Book Review: An Ember in the Ashes by Sabaa Tahir

Author: Sabaa Tahir
Title: An Ember in the Ashes
Genre: Fantasy
Publication Date: April 28, 2015
Publisher: Razorbill (Random House)
Number of Pages: 464
Narrators: Laia and Elias
Quality Rating: 87.98

An Ember in the Ashes by Sabaa Tahir

What’s It About?

Laia is a “Scholar,” the oppressed class in a world divided between masters and slaves. When the remainder of her family is slain by her oppressors and her one remaining brother is taken captive, she goes out in search of the only people she believes can help–The Resistance. This ruthless band of rebels agrees to help free her brother with one condition: she must become a spy for them. Secretly working for the Resistance, Laia must become a personal servant of the most feared woman in existence–the cruel and merciless commander of the oppressive regime that slaughtered her family.

Meanwhile, Elias is graduating from the military academy to become a “Mask,” the murderous infantry of the ruling class that oppresses, exploits, harasses the slaves of the land. Elias hates the violence and despairs over the blood which will inevitably fall on his hands. Not only is he destined to become the very thing he despises, but he also has the misfortune of being the son of a mother who hates him–the commander of the army. Despite risking torture and execution, he plans to desert the empire before they can make him a muderer.

Just as he is about the leave, he is persuaded to stay by an Augur–the empire’s class of wisemen, in order to fulfill an obscure destiny. Shortly after deciding to remain, Elias and several of his classmates are selected to perform in the Trials–a prophesied and long awaited event whose victor becomes the next emperor and losers are promptly executed. As the Trials begin and Elias’s world becomes interwoven with Laia’s, both characters must fight to overcome their bleak circumstances and attain their own forms of freedom.

Should You Read It?

If you enjoy darker young adult, dystopian fantasy, you will probably love this book. It’s a lot like Red Queen and The Fire Sermon in terms of class divisions, but the divisions are less on genetic lines and more simply on political lines. Although there is a vague semblance of a love triangle, the attraction between characters is less composed of flighty romance and more composed of shared identity and purpose. The story is told in alternating narration between the two protagonists–giving the reader insight into what it’s like to be both the oppressor and the oppressed. Themes include the interplays of betrayal and friendship, slavery and freedom, cruelty and mercy, and death and survival. While classified as YA, the realities of an oppressive regime are not hidden–and the resulting tone is somewhat dismal. And, while there are certainly dystopian and fantasy elements, the writing is layered and somewhat complex–so it would also be appealing to those interested in more literary works. If this sounds appealing to you, I would definitely pick this book up.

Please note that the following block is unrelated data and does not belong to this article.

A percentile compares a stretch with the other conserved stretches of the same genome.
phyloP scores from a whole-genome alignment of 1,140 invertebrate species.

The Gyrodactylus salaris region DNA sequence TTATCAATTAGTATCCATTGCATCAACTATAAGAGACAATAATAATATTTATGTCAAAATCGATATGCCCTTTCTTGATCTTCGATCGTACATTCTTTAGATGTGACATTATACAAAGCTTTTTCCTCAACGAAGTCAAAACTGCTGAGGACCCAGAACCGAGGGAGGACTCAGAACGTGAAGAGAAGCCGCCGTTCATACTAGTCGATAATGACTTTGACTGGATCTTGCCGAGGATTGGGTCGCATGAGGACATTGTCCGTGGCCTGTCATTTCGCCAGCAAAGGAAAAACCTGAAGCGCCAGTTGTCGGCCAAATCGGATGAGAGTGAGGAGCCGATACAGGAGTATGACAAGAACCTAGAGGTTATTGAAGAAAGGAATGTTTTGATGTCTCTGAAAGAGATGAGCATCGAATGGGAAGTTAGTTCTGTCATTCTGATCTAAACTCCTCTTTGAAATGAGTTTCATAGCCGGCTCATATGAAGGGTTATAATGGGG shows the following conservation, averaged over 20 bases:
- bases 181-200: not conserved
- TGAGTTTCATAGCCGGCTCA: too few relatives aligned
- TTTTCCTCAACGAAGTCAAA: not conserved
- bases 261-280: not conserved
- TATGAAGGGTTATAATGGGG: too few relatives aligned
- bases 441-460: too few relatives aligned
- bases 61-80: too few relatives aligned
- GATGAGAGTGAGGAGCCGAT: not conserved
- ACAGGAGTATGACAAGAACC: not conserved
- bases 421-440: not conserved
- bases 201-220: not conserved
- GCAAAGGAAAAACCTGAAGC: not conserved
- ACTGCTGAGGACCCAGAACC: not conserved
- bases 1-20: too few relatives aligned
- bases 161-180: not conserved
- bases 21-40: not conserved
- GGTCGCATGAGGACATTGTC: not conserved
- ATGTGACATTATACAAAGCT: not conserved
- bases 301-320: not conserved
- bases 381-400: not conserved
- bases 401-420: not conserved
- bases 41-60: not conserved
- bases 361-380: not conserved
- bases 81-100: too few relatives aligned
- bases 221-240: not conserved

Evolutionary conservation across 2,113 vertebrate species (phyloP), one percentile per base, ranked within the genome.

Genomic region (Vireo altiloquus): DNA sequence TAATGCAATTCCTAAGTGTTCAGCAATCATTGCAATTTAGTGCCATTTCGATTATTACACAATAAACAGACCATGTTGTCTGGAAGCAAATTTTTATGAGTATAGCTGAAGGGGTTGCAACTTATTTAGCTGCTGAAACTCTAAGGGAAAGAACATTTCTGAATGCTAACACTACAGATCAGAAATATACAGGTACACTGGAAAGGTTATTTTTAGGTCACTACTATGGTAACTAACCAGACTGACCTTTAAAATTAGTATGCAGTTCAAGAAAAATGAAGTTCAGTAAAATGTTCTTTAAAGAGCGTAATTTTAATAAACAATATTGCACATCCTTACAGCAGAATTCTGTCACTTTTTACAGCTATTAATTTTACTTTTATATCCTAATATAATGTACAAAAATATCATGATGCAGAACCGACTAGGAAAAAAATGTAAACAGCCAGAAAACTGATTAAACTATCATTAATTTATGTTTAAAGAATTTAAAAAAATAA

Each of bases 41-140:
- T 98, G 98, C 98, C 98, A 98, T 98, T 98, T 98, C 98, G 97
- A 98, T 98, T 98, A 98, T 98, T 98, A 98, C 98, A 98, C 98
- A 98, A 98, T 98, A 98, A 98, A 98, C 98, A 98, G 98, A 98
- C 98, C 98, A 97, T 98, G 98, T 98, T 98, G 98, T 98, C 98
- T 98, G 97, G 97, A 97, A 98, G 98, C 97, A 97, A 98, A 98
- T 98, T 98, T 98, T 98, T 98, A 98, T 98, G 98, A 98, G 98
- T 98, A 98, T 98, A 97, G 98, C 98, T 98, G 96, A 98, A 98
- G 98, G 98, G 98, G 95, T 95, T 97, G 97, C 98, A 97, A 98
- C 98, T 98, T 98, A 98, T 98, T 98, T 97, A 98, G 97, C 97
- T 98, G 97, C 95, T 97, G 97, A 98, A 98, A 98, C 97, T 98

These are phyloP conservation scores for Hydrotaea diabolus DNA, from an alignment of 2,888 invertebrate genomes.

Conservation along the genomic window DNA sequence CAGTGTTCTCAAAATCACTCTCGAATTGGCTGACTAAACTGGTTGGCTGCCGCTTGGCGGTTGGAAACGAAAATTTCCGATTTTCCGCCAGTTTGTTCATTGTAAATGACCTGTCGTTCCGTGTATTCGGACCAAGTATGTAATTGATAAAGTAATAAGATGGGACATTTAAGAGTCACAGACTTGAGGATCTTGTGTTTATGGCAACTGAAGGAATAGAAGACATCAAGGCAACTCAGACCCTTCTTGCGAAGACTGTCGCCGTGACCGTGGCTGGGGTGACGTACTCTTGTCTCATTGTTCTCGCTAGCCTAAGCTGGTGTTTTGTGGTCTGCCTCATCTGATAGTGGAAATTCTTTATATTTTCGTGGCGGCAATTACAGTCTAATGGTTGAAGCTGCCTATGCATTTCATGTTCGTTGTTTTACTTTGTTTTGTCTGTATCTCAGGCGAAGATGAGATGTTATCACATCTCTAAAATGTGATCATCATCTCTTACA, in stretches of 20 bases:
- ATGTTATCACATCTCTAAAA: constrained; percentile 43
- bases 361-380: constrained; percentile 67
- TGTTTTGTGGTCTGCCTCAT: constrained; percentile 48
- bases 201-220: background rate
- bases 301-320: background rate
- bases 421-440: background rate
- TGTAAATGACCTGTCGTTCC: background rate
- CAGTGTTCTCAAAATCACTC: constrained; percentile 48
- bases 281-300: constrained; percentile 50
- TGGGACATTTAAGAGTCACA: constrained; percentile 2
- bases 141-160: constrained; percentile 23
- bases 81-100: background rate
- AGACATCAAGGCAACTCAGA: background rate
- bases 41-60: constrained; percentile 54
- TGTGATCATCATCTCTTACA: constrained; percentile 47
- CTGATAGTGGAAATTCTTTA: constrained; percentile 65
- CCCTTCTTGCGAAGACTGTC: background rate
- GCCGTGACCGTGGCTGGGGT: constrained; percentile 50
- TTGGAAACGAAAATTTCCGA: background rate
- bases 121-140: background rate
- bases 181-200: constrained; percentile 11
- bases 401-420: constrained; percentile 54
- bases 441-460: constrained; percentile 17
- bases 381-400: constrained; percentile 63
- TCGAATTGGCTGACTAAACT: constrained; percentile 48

Links and References

Author Information: Website, Goodreads, Twitter

Book Reviews: New York Times, Kirkus Reviews, Redeye Chicago

Purchase: Buy It On Amazon.com

Other Books By Sabaa Tahir: An Ember in the Ashes is Sabaa Tahir’s debut novel.

Book Review: The Given World by Marian Palaia

Author: Marian Palaia
Title: The Given World
Genre: Literary
Publication Date: April 14, 2015
Publisher: Simon and Schuster
Number of Pages: 304
Narrator: Riley

The Given World by Marian Palaia

What’s It About?

Riley is a young girl living in rural Montana. As she enters her teenage years, her older brother–whom she cherishes dearly–goes off to the war in Vietnam. Upon receiving notification that he had died in combat, her life spirals out of control. Her parents grow cold and distant, and Riley gets into drugs to numb the pain.

When she’s seventeen, Riley becomes pregnant with the child of a man who goes off to the war in Vietnam and–like her brother–never returns. Unable to bear the loss, Riley leaves the baby with her parents and leaves Montana. Traveling as far west as she can go, she winds up settling in San Francisco.

Over the course of her adult life, Riley wonders around in search of herself and her place in the world. In her travels, she meets new friends and experiences new things. All along, the question looms heavily in her mind–will she have the courage to return home? Will she go back to Montana and face what she’s left behind?

Should You Read It?

The story is told in alternating first and third person perspective, with the former revealing Riley’s feelings about her circumstances and the latter shedding light on how Riley’s life fits in with the lives of those around her. The novel is largely character-driven, rather than plot-driven. Great emphasis is placed on how inescapable circumstances rule the lives of Riley and the cast of characters she encounters throughout her life. With the major theme built around the struggle to overcome tragedy and find meaning, the tone is one of aimless searching, grasping, and hoping. If all of this sounds interesting to you, I would give it a shot.

Links and References

Author Information: Website, Facebook, Twitter, Goodreads

Book Reviews: Kirkus Reviews, SF Gate, Meanderings and Musings

Purchase: Buy It On Amazon.com

Other Books By Marian Palaia: The Given World is Marian Palaia’s debut novel.